Mr Ivan Kajan (Chalmers University of Technology)
During severe nuclear accidents in LWRs several hazardous and radiotoxic gaseous fission products will be released from damaged UO2 fuel. Volatile iodine species (CsI, IOx, I2, org. iodides such as MeI) will be released and formed already in an early stage of a severe accident, while the release of volatile oxides of ruthenium (RuO3, RuO4) will require a rupture of the containment with a significant air ingress. Considerable amounts of released CsI and elemental iodine will dissolve in the water pools and steam. Remaining gaseous elemental iodine can be partly immobilized by sorption on the containment surface and structural materials (paint, Al, Cu, Zn). A fraction of the iodine will be physisorbed and thus can be rather quickly revaporised or washed off from the surfaces. Some of the iodine will be chemisorbed, like on copper and epoxy paint surfaces (Teknopox Aqua VA). Ruthenium tetroxide has a high affinity to deposit on all the available surface materials. It is a strong oxidizing agent and thus possibly affects the volatile iodine source term. Differences of the sorption behavior of RuO4 on plane and iodine covered surfaces have been investigated qualitatively and quantitatively, as well as the effects on the iodine revaporisation behavior.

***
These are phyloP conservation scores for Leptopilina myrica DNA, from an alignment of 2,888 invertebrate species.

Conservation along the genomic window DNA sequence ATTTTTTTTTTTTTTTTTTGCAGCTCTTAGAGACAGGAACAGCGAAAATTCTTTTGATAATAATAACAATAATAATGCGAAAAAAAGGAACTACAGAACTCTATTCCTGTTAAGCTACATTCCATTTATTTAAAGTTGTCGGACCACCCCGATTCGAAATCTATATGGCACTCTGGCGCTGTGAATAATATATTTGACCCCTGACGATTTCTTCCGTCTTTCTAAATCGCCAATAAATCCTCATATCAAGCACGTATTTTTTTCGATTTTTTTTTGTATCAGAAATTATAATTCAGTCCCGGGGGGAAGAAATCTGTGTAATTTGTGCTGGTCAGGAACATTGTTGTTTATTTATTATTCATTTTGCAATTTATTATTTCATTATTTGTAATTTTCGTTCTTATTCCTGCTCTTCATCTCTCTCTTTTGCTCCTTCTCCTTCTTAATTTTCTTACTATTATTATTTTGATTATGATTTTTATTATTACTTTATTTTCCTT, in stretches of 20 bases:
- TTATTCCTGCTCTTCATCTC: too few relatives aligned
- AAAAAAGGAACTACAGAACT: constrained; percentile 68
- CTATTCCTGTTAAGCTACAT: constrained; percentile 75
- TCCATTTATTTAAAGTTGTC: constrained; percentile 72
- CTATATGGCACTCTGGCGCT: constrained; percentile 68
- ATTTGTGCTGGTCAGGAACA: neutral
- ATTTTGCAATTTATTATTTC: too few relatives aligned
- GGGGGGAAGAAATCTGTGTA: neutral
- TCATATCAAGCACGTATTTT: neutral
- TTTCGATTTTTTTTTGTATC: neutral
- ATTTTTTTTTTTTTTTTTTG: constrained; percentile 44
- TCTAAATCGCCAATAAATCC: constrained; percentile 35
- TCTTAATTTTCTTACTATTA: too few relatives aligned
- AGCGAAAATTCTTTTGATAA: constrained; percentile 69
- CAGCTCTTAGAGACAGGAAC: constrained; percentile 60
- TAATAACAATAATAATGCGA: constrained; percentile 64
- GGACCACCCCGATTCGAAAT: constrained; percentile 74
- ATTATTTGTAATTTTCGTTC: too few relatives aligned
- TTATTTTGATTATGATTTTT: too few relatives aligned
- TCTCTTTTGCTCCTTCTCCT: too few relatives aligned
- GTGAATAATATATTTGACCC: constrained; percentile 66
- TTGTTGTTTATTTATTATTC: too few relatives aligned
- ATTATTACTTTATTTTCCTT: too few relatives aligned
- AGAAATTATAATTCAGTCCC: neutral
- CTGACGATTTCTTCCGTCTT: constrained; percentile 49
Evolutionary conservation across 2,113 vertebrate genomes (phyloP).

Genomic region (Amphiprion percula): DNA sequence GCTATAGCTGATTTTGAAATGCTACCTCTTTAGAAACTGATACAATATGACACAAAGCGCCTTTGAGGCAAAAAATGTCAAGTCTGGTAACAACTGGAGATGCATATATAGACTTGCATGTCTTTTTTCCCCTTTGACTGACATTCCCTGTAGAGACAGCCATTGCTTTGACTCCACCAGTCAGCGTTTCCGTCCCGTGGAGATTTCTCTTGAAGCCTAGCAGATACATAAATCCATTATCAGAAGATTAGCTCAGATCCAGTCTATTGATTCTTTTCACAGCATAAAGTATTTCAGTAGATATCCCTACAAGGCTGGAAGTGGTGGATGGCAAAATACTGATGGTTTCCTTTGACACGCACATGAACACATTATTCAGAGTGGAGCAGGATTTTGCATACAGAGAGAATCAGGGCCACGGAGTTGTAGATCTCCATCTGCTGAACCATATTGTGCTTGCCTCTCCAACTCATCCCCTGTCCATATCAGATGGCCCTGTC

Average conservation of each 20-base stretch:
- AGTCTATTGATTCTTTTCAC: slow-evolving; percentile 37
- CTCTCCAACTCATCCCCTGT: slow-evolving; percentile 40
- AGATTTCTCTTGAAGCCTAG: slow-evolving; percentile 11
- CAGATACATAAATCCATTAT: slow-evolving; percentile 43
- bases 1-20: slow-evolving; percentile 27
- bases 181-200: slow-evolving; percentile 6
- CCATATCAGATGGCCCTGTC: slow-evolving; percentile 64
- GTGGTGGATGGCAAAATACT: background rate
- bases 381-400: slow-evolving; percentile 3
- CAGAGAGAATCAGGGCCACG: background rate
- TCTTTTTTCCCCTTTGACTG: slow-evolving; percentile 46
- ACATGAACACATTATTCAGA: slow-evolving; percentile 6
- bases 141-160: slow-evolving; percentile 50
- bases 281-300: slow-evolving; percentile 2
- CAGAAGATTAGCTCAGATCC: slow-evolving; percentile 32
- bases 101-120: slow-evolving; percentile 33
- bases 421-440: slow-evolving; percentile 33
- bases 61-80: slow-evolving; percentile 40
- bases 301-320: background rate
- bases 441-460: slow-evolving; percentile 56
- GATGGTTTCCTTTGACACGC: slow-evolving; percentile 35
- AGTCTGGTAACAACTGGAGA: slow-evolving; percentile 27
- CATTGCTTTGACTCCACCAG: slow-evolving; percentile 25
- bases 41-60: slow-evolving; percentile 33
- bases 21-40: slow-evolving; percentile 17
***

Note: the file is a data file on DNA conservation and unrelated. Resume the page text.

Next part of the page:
Mr Ivan Kajan (Chalmers University of Technology) Ms Sabrina Tietze (Chalmers University of Technology)